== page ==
23 Works

Ecological limits as the driver of bird species richness patterns along the east Himalayan elevational gradient

Trevor Price, Matthew Schumm, Alex White & K Supriya
Variation in species richness across environmental gradients results from a combination of historical non-equilibrium processes (time, speciation, extinction) and present-day differences in environmental carrying capacities (i.e., ecological limits, affected by species interactions and the abundance and diversity of resources). In a study of bird richness along the sub-tropical east Himalayan elevational gradient, we test the prediction that species richness patterns are consistent with ecological limits using data on morphology, phylogeny, elevational distribution, and arthropod resources....

Supplemental figures from: Role of the thyroid gland in expression of the thyroid phenotype of SBP2 deficient mice

Alexandra Dumitrescu
Selenocysteine insertion sequence binding protein 2, SBP2 (SECISBP2), is required for selenoprotein synthesis. Partial SBP2 deficiency syndrome manifests characteristic thyroid function tests. The Sbp2 deficiency mouse model, Sbp2 iCKO, replicates this thyroid phenotype and was used for pathophysiologic investigations. As selenoproteins have antioxidative role in thyroid gland function, their deficiencies have potential to affect thyroid hormone (TH) synthesis. Sbp2 iCKO mice had larger thyroids relative to body weight and increased thyroidal T4 and T3 content...

Data from: Shared extremes by ectotherms and endotherms: body elongation in mustelids is associated with small size and reduced limbs

Chris J. Law, Graham J. Slater & Rita S. Mehta
An elongate body with reduced or absent limbs has evolved independently in many ectothermic vertebrate lineages. While much effort has been spent examining the morphological pathways to elongation in these clades, quantitative investigations into the evolution of elongation in endothermic clades are lacking. We quantified body shape in 61 musteloid mammals (red panda, skunks, raccoons, and weasels) using the head-body elongation ratio. We also examined the morphological changes that may underlie the evolution towards more...

Hinge and ecomorphology of Legumen Conrad, 1858 (Bivalvia, Veneridae), and the contraction of venerid morphospace following the end-Cretaceous extinction

Katie S. Collins, Stewart M. Edie & David Jablonski
The Veneridae are the most speciose modern family of bivalves, and one of the most morphologically conservative and homoplastic, making subfamilial and sometimes even genus-level classification difficult. The widespread Cretaceous genus Legumen Conrad, 1858 is currently placed in the subfamily Tapetinae of the Veneridae although it more closely resembles the Solenoida (razor clams, Pharidae and Solenidae) in general shell form. Here we provide high-resolution images of the Legumen hinge for the first time. We confirm...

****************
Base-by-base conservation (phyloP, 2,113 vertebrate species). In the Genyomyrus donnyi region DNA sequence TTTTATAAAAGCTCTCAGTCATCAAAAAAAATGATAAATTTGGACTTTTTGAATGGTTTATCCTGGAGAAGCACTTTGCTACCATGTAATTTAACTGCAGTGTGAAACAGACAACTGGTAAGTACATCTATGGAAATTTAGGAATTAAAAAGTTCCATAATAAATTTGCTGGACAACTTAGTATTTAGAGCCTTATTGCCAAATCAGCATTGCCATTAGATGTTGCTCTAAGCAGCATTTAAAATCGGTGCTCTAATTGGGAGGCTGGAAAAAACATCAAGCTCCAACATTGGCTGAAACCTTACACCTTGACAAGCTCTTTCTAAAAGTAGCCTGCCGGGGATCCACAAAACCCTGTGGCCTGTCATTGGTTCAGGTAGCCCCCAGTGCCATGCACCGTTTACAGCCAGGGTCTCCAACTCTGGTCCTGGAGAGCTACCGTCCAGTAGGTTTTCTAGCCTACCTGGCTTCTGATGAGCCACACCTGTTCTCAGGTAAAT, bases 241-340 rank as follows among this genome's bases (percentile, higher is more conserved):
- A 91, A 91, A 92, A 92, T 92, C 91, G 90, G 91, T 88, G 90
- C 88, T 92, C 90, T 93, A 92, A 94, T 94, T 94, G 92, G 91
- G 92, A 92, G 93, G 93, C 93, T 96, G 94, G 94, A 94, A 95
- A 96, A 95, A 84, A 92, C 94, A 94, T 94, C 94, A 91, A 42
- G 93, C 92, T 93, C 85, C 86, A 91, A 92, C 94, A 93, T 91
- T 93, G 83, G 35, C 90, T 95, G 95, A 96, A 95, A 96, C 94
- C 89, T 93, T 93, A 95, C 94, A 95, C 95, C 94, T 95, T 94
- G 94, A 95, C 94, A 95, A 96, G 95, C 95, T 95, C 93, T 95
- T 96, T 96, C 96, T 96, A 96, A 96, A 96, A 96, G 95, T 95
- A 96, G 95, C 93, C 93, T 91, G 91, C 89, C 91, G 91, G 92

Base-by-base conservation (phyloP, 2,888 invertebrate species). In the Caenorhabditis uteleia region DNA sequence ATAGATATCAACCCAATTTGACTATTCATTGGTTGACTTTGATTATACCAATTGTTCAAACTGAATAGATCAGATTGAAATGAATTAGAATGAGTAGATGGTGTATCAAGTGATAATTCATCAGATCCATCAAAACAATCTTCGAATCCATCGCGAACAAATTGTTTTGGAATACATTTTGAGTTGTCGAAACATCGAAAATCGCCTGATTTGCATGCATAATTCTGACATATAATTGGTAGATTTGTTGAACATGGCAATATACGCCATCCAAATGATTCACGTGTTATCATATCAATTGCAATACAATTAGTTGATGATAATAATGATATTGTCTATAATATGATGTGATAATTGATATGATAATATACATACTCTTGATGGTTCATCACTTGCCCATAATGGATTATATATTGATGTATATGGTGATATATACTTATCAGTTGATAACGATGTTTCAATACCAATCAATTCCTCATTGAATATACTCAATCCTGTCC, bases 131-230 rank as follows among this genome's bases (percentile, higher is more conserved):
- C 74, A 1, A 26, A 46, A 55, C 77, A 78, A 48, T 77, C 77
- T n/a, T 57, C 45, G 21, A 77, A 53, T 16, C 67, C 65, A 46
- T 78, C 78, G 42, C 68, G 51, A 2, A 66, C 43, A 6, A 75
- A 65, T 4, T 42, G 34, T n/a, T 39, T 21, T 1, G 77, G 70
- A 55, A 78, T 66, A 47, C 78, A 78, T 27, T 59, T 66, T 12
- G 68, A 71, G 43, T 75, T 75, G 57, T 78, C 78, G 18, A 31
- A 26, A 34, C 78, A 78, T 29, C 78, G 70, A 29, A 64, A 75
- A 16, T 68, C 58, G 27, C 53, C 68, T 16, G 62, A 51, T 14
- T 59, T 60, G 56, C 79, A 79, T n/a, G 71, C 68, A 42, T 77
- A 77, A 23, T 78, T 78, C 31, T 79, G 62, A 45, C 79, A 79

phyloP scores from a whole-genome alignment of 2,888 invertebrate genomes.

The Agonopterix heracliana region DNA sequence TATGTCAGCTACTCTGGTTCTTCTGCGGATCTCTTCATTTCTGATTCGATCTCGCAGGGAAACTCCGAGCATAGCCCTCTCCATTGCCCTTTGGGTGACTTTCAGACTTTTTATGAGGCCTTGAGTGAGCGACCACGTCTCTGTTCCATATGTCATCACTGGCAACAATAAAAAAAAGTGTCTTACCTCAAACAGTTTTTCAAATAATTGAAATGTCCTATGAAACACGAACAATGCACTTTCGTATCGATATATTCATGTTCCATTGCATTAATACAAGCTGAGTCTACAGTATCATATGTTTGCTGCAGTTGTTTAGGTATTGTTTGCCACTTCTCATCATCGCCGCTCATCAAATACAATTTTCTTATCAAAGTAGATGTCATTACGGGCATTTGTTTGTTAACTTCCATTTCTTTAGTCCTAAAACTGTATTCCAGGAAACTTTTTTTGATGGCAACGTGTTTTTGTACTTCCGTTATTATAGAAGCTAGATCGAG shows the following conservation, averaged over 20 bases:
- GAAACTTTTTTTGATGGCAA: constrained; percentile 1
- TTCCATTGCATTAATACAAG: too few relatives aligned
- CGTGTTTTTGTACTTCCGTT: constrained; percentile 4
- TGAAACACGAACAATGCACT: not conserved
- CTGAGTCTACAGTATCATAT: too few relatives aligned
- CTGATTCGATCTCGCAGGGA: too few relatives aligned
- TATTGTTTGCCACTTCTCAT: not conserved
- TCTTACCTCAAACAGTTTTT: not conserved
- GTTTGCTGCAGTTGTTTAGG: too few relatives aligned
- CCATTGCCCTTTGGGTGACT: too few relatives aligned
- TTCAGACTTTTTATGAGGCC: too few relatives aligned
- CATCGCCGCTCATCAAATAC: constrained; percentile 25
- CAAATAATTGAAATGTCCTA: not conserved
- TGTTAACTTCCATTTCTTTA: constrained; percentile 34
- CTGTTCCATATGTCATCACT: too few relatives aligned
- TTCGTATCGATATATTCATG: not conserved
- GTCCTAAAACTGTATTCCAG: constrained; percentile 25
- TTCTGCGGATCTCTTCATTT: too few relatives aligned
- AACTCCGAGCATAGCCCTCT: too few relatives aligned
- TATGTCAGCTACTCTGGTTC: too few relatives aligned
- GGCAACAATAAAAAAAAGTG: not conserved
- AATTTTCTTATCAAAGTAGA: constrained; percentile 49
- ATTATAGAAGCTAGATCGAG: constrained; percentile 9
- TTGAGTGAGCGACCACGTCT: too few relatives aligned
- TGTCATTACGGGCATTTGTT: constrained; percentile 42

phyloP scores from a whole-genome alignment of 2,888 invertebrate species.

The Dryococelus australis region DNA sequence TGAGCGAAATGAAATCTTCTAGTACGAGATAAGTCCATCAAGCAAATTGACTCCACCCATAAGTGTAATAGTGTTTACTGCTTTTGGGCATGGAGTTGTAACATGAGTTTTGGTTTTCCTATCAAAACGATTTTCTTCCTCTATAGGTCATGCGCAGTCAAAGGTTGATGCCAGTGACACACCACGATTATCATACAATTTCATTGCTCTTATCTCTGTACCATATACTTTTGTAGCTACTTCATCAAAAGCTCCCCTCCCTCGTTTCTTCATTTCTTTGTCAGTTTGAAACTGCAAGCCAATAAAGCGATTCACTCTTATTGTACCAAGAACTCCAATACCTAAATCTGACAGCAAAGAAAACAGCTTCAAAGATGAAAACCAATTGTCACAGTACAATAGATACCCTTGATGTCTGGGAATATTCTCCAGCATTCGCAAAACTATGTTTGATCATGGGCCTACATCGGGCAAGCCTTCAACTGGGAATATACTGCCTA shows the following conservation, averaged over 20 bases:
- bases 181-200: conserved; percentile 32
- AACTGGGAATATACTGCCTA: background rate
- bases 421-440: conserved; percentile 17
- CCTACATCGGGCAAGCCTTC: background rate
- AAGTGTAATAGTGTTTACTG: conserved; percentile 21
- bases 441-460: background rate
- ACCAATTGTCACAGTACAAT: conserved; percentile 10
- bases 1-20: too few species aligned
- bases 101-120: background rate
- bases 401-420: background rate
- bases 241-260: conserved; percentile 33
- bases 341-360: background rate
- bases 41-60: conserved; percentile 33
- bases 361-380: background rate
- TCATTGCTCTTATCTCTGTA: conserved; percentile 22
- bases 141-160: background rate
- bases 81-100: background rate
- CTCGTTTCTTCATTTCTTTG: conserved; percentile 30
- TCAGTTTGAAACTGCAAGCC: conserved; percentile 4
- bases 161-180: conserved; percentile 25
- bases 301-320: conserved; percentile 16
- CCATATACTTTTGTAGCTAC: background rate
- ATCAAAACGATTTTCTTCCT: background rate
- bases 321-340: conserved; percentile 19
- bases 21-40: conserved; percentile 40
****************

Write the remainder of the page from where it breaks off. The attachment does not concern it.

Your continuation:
Data from: Biodiversity and thermal ecological function: the influence of freshwater algal diversity on local thermal environments

Anouch Missirian, Eyal G. Frank, Jess T. Gersony, Jason C.Y. Wong & Shahid Naeem
The influence of temperature on diversity and ecosystem functioning is well studied; the converse however, i.e. how biodiversity influences temperature, much less so. We manipulated freshwater algal species diversity in microbial microcosms to uncover how diversity influenced primary production, which is well documented in biodiversity research. We then also explored how visible-spectrum absorbance and the local thermal environment responded to biodiversity change. Variations in the local thermal environment, that is, in the temperature of the...

Data from: Computational 3D histological phenotyping of whole zebrafish by X-ray histotomography

Yifu Ding, Daniel J Vanselow, Maksim A Yakovlev, Spencer R Katz, Alex Y Lin, Darin P Clark, Phillip Vargas, Xuying Xin, Jean E Copper, Victor A Canfield, Khai C Ang, Yuxin Wang, Xianghui Xiao, Francesco De Carlo, Damian B Van Rossum, Patrick La Riviere & Keith Cheng
Organismal phenotypes frequently involve multiple organ systems. Histology is a powerful way to detect cellular and tissue phenotypes, but is largely descriptive and subjective. To determine how synchrotron-based X-ray micro-tomography (micro-CT) can yield 3-dimensional whole-organism images suitable for quantitative histological phenotyping, we scanned whole zebrafish, a small vertebrate model with diverse tissues, at ~1 micron voxel resolutions. Using micro-CT optimized for cellular characterization (histo-tomography), brain nuclei can be computationally segmented and assigned to brain regions....